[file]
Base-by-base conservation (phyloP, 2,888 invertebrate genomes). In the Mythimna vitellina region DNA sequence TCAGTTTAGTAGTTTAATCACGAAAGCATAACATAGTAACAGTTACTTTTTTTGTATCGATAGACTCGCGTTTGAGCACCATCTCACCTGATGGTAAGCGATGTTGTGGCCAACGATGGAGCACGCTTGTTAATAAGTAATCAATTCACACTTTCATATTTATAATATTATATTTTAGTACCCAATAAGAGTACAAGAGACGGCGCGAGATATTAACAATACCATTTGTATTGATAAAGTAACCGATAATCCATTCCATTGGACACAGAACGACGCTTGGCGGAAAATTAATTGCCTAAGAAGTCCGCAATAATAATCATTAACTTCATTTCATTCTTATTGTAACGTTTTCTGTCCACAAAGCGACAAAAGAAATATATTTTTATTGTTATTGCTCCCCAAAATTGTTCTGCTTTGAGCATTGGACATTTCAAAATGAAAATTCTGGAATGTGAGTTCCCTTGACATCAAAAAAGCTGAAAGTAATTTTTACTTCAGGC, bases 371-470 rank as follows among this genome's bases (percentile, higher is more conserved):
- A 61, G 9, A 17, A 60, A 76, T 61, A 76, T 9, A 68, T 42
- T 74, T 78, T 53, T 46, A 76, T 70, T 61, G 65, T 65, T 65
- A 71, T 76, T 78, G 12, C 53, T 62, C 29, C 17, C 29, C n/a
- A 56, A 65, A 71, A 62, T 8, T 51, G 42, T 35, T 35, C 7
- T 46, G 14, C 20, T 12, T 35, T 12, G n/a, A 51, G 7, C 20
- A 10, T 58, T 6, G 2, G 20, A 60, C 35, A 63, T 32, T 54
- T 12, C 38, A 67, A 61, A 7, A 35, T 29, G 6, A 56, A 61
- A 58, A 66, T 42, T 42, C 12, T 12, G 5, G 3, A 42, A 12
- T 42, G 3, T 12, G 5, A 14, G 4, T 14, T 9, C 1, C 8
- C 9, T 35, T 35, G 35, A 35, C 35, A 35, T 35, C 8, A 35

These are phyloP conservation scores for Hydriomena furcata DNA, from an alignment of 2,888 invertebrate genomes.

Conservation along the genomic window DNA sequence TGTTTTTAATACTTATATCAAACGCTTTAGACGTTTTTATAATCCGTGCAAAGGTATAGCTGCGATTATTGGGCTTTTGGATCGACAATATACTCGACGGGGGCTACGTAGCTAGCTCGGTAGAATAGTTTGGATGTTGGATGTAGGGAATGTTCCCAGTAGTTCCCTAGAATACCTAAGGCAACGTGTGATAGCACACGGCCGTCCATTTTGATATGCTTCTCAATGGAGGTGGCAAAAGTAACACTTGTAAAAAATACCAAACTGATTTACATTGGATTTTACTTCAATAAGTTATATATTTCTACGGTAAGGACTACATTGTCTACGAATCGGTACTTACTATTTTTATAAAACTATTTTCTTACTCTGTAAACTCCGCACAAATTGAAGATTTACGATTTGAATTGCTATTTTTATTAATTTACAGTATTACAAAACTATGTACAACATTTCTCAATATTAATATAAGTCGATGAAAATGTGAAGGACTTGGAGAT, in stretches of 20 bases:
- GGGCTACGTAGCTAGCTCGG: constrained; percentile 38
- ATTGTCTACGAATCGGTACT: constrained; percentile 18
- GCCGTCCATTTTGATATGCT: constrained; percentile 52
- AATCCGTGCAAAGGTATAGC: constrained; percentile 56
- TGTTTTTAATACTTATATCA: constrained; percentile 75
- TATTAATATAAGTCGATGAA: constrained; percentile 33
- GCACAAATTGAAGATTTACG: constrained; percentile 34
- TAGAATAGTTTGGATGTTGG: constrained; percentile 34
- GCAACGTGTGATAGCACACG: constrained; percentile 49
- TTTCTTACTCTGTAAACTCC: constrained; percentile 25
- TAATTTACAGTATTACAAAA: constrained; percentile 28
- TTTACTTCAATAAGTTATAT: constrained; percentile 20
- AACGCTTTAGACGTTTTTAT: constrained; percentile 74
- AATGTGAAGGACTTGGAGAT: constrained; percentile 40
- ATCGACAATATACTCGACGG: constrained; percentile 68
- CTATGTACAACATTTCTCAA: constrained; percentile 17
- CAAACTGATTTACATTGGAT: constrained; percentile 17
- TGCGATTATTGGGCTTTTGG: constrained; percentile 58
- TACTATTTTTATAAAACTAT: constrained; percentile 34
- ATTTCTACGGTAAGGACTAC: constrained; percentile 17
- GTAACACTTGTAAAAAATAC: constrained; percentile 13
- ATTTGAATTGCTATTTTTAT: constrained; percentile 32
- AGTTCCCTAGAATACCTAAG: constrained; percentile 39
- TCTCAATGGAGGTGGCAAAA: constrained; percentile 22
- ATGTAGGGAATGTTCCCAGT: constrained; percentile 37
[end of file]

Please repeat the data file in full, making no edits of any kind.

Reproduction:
Base-by-base conservation (phyloP, 2,888 invertebrate genomes). In the Mythimna vitellina region DNA sequence TCAGTTTAGTAGTTTAATCACGAAAGCATAACATAGTAACAGTTACTTTTTTTGTATCGATAGACTCGCGTTTGAGCACCATCTCACCTGATGGTAAGCGATGTTGTGGCCAACGATGGAGCACGCTTGTTAATAAGTAATCAATTCACACTTTCATATTTATAATATTATATTTTAGTACCCAATAAGAGTACAAGAGACGGCGCGAGATATTAACAATACCATTTGTATTGATAAAGTAACCGATAATCCATTCCATTGGACACAGAACGACGCTTGGCGGAAAATTAATTGCCTAAGAAGTCCGCAATAATAATCATTAACTTCATTTCATTCTTATTGTAACGTTTTCTGTCCACAAAGCGACAAAAGAAATATATTTTTATTGTTATTGCTCCCCAAAATTGTTCTGCTTTGAGCATTGGACATTTCAAAATGAAAATTCTGGAATGTGAGTTCCCTTGACATCAAAAAAGCTGAAAGTAATTTTTACTTCAGGC, bases 371-470 rank as follows among this genome's bases (percentile, higher is more conserved):
- A 61, G 9, A 17, A 60, A 76, T 61, A 76, T 9, A 68, T 42
- T 74, T 78, T 53, T 46, A 76, T 70, T 61, G 65, T 65, T 65
- A 71, T 76, T 78, G 12, C 53, T 62, C 29, C 17, C 29, C n/a
- A 56, A 65, A 71, A 62, T 8, T 51, G 42, T 35, T 35, C 7
- T 46, G 14, C 20, T 12, T 35, T 12, G n/a, A 51, G 7, C 20
- A 10, T 58, T 6, G 2, G 20, A 60, C 35, A 63, T 32, T 54
- T 12, C 38, A 67, A 61, A 7, A 35, T 29, G 6, A 56, A 61
- A 58, A 66, T 42, T 42, C 12, T 12, G 5, G 3, A 42, A 12
- T 42, G 3, T 12, G 5, A 14, G 4, T 14, T 9, C 1, C 8
- C 9, T 35, T 35, G 35, A 35, C 35, A 35, T 35, C 8, A 35

These are phyloP conservation scores for Hydriomena furcata DNA, from an alignment of 2,888 invertebrate genomes.

Conservation along the genomic window DNA sequence TGTTTTTAATACTTATATCAAACGCTTTAGACGTTTTTATAATCCGTGCAAAGGTATAGCTGCGATTATTGGGCTTTTGGATCGACAATATACTCGACGGGGGCTACGTAGCTAGCTCGGTAGAATAGTTTGGATGTTGGATGTAGGGAATGTTCCCAGTAGTTCCCTAGAATACCTAAGGCAACGTGTGATAGCACACGGCCGTCCATTTTGATATGCTTCTCAATGGAGGTGGCAAAAGTAACACTTGTAAAAAATACCAAACTGATTTACATTGGATTTTACTTCAATAAGTTATATATTTCTACGGTAAGGACTACATTGTCTACGAATCGGTACTTACTATTTTTATAAAACTATTTTCTTACTCTGTAAACTCCGCACAAATTGAAGATTTACGATTTGAATTGCTATTTTTATTAATTTACAGTATTACAAAACTATGTACAACATTTCTCAATATTAATATAAGTCGATGAAAATGTGAAGGACTTGGAGAT, in stretches of 20 bases:
- GGGCTACGTAGCTAGCTCGG: constrained; percentile 38
- ATTGTCTACGAATCGGTACT: constrained; percentile 18
- GCCGTCCATTTTGATATGCT: constrained; percentile 52
- AATCCGTGCAAAGGTATAGC: constrained; percentile 56
- TGTTTTTAATACTTATATCA: constrained; percentile 75
- TATTAATATAAGTCGATGAA: constrained; percentile 33
- GCACAAATTGAAGATTTACG: constrained; percentile 34
- TAGAATAGTTTGGATGTTGG: constrained; percentile 34
- GCAACGTGTGATAGCACACG: constrained; percentile 49
- TTTCTTACTCTGTAAACTCC: constrained; percentile 25
- TAATTTACAGTATTACAAAA: constrained; percentile 28
- TTTACTTCAATAAGTTATAT: constrained; percentile 20
- AACGCTTTAGACGTTTTTAT: constrained; percentile 74
- AATGTGAAGGACTTGGAGAT: constrained; percentile 40
- ATCGACAATATACTCGACGG: constrained; percentile 68
- CTATGTACAACATTTCTCAA: constrained; percentile 17
- CAAACTGATTTACATTGGAT: constrained; percentile 17
- TGCGATTATTGGGCTTTTGG: constrained; percentile 58
- TACTATTTTTATAAAACTAT: constrained; percentile 34
- ATTTCTACGGTAAGGACTAC: constrained; percentile 17
- GTAACACTTGTAAAAAATAC: constrained; percentile 13
- ATTTGAATTGCTATTTTTAT: constrained; percentile 32
- AGTTCCCTAGAATACCTAAG: constrained; percentile 39
- TCTCAATGGAGGTGGCAAAA: constrained; percentile 22
- ATGTAGGGAATGTTCCCAGT: constrained; percentile 37